- TIP: As a faculty member start a week with a video engagement technique, as a way to increase instructor presence.
- Presentation Slides: brocansky.com/ETOM
At the conference, the eLearning staff presented at the conference in 2 sessions:
Digital Badges for Faculty: A Primer
Matthew Roberts, Instructional Designer, and Eric Kunnen, Associate Director or eLearning and Emerging Technologies
GVSU In this session we will detail the history of Grand Valley State University’s Faculty Badges Initiative (gvsu.edu/facultybadges), an effort to improve the recognition of faculty professional development. The discussion will include how GVSU came to develop a campus badging initiative, the considerations involved in establishing a badging curriculum, and the personnel and technical questions that need to be answered to create a functional badging process.
Promoting the creation of efficient and effective instructional media
Justin Melick, Digital Media Developer, GVSU
GVSU This session will explore the ways in which Grand Valley State University has created a positive culture around the production of educational media by their faculty members. By providing faculty with the resources to create their own content GVSU has been able to expand the use of asynchronous media to help meet the needs of it’s students. Specifically, this session will cover how GVSU has promoted the creation of screencasts, more highly produced lightboard videos and other more complex educational resources as well as an overview of the training that is available to faculty members in regards to the various forms of media they could produce for their courses.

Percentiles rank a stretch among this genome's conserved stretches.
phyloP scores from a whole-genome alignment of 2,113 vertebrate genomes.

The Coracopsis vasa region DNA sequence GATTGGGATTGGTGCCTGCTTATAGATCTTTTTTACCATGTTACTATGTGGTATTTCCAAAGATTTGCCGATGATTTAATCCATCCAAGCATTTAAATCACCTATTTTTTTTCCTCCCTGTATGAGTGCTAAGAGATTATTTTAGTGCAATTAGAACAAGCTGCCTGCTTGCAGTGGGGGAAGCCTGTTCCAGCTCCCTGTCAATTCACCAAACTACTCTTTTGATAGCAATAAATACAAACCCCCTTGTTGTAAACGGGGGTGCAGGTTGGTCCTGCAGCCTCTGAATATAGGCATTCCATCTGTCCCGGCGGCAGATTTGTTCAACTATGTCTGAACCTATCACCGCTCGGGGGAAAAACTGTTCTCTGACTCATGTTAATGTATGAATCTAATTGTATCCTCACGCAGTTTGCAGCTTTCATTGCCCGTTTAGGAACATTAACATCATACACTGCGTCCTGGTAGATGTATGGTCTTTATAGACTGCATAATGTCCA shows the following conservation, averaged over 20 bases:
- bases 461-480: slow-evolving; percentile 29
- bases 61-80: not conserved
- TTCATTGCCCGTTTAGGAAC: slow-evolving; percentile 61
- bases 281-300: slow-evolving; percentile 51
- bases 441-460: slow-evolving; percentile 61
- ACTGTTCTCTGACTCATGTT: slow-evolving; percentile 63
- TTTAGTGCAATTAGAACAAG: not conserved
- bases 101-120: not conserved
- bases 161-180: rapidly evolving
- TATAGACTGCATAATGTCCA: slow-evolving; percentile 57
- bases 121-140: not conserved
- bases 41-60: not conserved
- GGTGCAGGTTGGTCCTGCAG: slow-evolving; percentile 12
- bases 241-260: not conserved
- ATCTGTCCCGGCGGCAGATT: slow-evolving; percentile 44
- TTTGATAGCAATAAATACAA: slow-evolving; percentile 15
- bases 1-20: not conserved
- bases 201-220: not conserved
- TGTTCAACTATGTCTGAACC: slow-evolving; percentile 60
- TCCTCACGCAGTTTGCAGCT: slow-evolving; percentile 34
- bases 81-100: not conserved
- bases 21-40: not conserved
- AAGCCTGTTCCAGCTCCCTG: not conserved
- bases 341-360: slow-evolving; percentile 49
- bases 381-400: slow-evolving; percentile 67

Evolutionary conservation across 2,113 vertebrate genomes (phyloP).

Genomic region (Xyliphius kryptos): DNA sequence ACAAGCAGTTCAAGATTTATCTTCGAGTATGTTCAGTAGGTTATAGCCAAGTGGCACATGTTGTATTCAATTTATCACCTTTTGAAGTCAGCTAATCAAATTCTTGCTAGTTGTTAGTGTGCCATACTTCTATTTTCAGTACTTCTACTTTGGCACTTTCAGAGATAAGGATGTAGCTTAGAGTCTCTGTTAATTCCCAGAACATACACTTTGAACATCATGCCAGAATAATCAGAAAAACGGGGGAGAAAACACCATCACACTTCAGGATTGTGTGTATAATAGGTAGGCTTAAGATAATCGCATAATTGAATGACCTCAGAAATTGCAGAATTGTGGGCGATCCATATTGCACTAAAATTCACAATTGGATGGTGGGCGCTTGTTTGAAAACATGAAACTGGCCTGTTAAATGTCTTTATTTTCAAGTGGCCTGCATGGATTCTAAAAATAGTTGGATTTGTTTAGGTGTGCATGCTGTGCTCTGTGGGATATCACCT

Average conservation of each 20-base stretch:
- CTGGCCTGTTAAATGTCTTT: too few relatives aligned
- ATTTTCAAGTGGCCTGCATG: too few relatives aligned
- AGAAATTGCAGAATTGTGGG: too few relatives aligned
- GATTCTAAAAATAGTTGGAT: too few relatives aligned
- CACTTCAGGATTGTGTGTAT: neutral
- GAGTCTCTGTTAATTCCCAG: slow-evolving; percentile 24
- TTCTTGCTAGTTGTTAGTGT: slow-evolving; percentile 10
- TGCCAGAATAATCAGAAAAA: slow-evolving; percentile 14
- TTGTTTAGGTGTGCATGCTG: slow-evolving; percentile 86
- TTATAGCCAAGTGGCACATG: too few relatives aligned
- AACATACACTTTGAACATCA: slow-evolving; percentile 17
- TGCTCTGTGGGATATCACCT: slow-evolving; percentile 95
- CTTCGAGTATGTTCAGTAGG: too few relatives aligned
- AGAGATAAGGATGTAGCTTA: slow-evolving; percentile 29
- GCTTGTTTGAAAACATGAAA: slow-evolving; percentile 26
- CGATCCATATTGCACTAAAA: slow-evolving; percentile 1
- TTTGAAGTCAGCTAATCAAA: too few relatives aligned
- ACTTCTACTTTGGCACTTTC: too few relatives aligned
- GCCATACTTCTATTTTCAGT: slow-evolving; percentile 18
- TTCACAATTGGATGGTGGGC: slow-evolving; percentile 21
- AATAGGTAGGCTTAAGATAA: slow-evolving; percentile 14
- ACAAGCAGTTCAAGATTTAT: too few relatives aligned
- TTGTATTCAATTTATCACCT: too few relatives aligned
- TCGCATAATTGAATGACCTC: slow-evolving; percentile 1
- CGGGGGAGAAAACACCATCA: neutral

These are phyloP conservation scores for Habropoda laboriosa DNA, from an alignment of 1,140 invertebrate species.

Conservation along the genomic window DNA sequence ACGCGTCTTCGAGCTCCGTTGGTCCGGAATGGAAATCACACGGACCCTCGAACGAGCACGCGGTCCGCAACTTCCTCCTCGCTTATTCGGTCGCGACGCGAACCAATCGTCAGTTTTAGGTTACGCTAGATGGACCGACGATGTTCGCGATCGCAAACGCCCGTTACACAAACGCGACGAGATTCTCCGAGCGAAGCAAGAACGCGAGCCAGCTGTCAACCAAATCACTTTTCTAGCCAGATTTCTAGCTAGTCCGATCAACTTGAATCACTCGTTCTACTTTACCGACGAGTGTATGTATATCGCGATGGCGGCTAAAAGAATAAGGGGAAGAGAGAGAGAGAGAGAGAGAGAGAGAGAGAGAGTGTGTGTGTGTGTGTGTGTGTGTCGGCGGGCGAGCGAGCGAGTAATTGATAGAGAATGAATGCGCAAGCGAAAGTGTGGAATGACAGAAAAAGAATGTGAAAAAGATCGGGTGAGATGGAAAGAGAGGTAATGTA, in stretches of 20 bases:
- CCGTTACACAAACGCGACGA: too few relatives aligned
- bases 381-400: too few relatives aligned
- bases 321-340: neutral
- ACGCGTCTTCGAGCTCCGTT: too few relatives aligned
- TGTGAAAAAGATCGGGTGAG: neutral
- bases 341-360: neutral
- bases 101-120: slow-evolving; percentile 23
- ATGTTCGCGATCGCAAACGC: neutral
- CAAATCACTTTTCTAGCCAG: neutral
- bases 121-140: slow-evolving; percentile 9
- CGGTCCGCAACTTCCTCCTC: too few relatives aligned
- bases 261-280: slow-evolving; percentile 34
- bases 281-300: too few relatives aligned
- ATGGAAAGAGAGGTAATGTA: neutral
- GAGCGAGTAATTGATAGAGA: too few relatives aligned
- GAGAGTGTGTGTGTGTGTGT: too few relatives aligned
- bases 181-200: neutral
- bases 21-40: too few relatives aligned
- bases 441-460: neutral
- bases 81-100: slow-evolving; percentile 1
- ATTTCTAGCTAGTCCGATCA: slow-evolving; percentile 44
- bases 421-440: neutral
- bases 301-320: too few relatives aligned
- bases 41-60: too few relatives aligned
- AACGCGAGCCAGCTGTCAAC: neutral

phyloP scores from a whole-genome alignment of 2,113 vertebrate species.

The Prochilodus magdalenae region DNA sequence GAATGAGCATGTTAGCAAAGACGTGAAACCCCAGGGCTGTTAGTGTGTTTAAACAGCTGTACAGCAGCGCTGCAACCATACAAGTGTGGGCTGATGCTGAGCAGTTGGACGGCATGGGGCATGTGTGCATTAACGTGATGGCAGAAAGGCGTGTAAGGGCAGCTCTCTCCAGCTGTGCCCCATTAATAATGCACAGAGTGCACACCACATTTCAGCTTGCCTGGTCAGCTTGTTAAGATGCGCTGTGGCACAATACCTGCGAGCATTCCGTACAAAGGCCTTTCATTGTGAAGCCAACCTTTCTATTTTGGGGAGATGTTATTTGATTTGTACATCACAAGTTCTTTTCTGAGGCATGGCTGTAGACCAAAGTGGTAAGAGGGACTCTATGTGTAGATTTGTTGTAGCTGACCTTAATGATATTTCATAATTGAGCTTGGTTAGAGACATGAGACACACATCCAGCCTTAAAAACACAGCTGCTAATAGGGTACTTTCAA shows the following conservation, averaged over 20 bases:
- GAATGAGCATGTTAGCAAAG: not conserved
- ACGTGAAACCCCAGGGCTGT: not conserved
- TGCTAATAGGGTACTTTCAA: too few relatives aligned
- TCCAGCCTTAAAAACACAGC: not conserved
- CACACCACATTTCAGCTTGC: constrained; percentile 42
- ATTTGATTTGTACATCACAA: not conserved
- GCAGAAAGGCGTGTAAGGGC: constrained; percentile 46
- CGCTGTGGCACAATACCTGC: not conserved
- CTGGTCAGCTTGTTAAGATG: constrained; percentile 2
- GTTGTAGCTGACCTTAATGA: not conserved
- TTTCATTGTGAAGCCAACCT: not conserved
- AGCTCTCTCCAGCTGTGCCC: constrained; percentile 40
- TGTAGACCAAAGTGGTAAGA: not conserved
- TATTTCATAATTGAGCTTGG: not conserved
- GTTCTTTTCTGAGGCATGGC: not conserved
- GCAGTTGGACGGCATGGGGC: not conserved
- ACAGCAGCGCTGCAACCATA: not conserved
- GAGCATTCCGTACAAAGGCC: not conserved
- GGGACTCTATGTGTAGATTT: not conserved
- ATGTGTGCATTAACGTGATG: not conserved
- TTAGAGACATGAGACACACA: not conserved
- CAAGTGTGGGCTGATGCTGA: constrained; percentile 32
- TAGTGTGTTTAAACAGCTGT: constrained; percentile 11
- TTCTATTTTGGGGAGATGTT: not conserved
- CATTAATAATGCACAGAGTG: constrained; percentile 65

Session Notes by Vince St. Germain
Vince St. Germain, eLearning and Instructional Technology Specialist, captured the following notes from the conference:
Keynote: Humanizing Online Learning Experience
Dr. Michelle Pacansky-Brock
- Relationships matter…face-to-face and online
- Be vulnerable
- Be present
- Humanize your course and its contents
- 96% of undergraduates own a smartphone
- More 18-24 year olds have smartphones than computers
- What if educators designed mobile environments that embraced phones as a learning tool?
- Relevant Connections – deeper learning
- Untethered Learning – learning woven into life
- Multisensory learning – supports unique needs of all learners
- Take learners from passive consumers to active creators of content
- Storytelling builds empathy
- Most importantly:
- Be Human
- Tell Stories
- Reduce Disposable Assignments
Creating Accessible, Mobile Videos
Dr. Michelle Pacansky-Brock
Tips for creating mobile content:
- Turn your phone. You want to record in landscape mode (rather than portrait mode) so your video fills the video/YouTube player.